Fitch Ratings views the recent injection of new capital by the Egyptian government into six public sector banks as a positive move, but still views the banking system as under capitalized.
To meet the tightening regulatory capital requirements set by the Central Bank of Egypt (CBE), the Egyptian government has injected new capital into six public sector banks. The CBE raised the minimum capital adequacy requirement to 10 percent from eight percent at the end of March.
Accordingly the Ministry of Finance increased the capital of the six public sector banks by four billion Egyptian pounds ($693 million) to meet these new requirements. This was the first capital increase for these banks since 1985 and was financed by a 10-year government bond issue in which the banks were required to subscribe.
Fitch views this as a positive move at a time when the banking system is under considerable pressure given the economic climate within Egypt and the problems faced by the banks. However, the agency believes the banking system remains under capitalized and that the new capital is insufficient to deal with the inherent problems within the system, let alone future growth.
As a consequence, Fitch expects that further resources will be needed in the future. While most publicly and privately owned Egyptian banks now meet the 10 percent minimum requirement, with the exception of a few very small banks, Fitch believes many of these remain under capitalized by international standards.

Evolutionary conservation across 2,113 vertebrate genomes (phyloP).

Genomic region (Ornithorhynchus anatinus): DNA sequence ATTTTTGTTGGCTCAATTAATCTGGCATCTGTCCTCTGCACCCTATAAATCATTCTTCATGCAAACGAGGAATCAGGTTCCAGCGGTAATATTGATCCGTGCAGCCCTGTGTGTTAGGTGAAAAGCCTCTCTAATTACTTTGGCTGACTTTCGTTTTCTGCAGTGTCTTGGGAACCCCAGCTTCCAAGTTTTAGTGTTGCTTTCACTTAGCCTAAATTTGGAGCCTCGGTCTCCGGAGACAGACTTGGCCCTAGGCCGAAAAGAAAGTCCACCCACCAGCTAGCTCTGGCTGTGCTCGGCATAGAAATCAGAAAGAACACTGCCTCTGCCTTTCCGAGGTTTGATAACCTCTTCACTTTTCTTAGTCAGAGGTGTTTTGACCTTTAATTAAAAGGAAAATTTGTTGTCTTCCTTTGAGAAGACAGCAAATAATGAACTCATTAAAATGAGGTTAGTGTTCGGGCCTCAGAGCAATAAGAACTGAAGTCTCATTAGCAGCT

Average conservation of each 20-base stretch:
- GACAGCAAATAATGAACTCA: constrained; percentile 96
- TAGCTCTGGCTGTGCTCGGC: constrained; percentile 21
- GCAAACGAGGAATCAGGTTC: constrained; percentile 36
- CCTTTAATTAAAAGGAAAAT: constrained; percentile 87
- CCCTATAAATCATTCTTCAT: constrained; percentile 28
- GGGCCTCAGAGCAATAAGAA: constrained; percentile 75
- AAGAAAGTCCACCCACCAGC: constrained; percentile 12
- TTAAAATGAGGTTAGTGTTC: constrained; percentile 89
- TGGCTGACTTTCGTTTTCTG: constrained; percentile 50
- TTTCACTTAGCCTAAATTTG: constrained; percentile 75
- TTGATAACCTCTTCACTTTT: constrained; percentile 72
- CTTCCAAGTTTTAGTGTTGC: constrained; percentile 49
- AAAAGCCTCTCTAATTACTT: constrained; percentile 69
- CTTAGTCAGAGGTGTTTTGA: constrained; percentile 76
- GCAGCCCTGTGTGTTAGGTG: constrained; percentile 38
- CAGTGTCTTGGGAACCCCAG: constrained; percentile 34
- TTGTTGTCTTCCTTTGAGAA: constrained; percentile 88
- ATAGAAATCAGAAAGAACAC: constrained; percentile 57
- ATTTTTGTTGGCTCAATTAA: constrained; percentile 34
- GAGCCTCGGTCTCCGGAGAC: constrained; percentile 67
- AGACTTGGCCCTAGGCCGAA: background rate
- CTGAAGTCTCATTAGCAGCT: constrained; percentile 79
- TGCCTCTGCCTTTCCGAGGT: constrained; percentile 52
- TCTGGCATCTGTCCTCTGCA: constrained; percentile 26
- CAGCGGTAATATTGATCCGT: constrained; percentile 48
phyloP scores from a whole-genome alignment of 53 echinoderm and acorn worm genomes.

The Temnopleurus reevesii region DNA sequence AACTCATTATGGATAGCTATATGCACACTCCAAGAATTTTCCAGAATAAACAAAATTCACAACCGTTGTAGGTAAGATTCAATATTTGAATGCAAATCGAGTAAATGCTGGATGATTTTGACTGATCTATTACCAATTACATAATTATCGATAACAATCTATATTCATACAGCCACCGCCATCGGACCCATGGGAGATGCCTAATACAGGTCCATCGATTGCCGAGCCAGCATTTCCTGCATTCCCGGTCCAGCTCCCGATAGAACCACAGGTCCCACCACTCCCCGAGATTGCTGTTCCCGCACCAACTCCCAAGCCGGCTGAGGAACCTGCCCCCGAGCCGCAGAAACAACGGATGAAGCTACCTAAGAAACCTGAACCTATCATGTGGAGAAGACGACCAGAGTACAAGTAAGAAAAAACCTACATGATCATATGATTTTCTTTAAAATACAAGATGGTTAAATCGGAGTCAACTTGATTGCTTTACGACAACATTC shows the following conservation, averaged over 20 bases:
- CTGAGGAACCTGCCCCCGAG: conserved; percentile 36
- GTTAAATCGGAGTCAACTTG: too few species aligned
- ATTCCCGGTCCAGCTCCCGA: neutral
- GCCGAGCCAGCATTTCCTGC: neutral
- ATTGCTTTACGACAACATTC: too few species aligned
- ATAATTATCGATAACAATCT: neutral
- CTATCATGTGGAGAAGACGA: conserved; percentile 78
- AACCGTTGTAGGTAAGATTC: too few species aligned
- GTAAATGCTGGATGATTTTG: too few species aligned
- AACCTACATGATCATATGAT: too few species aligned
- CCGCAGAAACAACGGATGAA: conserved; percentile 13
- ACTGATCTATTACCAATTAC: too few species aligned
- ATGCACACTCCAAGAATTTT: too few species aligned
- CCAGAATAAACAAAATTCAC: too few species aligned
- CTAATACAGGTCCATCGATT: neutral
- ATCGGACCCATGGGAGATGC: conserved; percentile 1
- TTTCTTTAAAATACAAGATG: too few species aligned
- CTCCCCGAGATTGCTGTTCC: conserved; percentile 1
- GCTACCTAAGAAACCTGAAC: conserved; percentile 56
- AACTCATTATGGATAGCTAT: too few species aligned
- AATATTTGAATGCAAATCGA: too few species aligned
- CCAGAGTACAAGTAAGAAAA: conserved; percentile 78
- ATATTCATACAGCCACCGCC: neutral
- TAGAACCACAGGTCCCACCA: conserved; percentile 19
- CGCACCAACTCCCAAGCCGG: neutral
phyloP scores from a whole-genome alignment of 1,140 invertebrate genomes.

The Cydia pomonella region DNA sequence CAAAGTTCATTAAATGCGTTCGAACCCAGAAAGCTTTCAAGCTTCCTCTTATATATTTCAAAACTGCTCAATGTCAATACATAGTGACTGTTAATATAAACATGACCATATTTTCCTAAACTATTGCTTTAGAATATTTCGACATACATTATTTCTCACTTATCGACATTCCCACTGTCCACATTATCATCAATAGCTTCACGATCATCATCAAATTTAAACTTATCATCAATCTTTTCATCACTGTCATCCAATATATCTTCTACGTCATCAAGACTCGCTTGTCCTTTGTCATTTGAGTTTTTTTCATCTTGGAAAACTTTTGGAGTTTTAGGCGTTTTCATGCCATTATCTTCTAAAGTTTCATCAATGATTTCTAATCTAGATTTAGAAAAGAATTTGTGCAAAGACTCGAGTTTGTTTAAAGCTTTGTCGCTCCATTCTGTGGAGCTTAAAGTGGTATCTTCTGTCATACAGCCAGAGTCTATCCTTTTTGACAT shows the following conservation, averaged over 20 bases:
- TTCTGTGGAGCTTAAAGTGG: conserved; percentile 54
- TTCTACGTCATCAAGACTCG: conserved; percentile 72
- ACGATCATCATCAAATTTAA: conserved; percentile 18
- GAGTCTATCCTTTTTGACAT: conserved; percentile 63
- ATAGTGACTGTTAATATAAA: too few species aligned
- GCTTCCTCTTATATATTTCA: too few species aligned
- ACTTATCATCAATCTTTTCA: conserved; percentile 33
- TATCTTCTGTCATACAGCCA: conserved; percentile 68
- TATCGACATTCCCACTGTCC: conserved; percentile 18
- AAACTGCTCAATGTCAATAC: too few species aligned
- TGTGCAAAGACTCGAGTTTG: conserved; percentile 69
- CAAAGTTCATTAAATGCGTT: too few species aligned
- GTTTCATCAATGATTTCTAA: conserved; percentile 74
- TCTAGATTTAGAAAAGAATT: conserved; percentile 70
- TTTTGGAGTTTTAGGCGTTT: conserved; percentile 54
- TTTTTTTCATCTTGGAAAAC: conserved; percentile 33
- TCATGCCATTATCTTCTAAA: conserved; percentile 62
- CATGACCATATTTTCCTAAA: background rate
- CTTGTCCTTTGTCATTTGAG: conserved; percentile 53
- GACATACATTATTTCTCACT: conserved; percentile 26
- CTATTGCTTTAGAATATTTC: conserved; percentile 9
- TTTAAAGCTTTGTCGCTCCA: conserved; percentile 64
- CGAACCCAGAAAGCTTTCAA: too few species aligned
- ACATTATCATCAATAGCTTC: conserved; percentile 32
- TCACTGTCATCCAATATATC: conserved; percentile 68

As referred to in its recently released comment on the Egyptian Banking Sector, the agency believes that banks should be targeting to maintain a buffer between the regulatory minimum capital and their own internal capital positions.
In Fitch's opinion the asset quality position within many banks is generally understated. If a more conservative approach were taken regarding asset quality and loan loss reserve coverage levels improved, then the bank's capital adequacy positions, particularly those in the public sector, would fall below the minimum regulatory requirement.
Given the challenges faced by banks in Egypt within a difficult operating environment, the existence of unrecognized and unreserved problem loans, pressured profitability and concentrations risks, Fitch is of the opinion that Egyptian banks need capital ratios meaningfully above the minimum standards to absorb these risks.
Another area of concern is the low level of internal capital generation within banks. With profitability under pressure, the action of many shareholders and boards of directors should be questioned.
Given the present difficult conditions, questions should be asked regarding the level of prudence shown by those banks continuing to pay out very high levels of dividends at a time when they are in need of higher retaining earnings to strengthen capital. It is understood that the authorities have had to restrict the payment of dividends from some banks. — (menareport.com)
© 2003 Mena Report (www.menareport.com )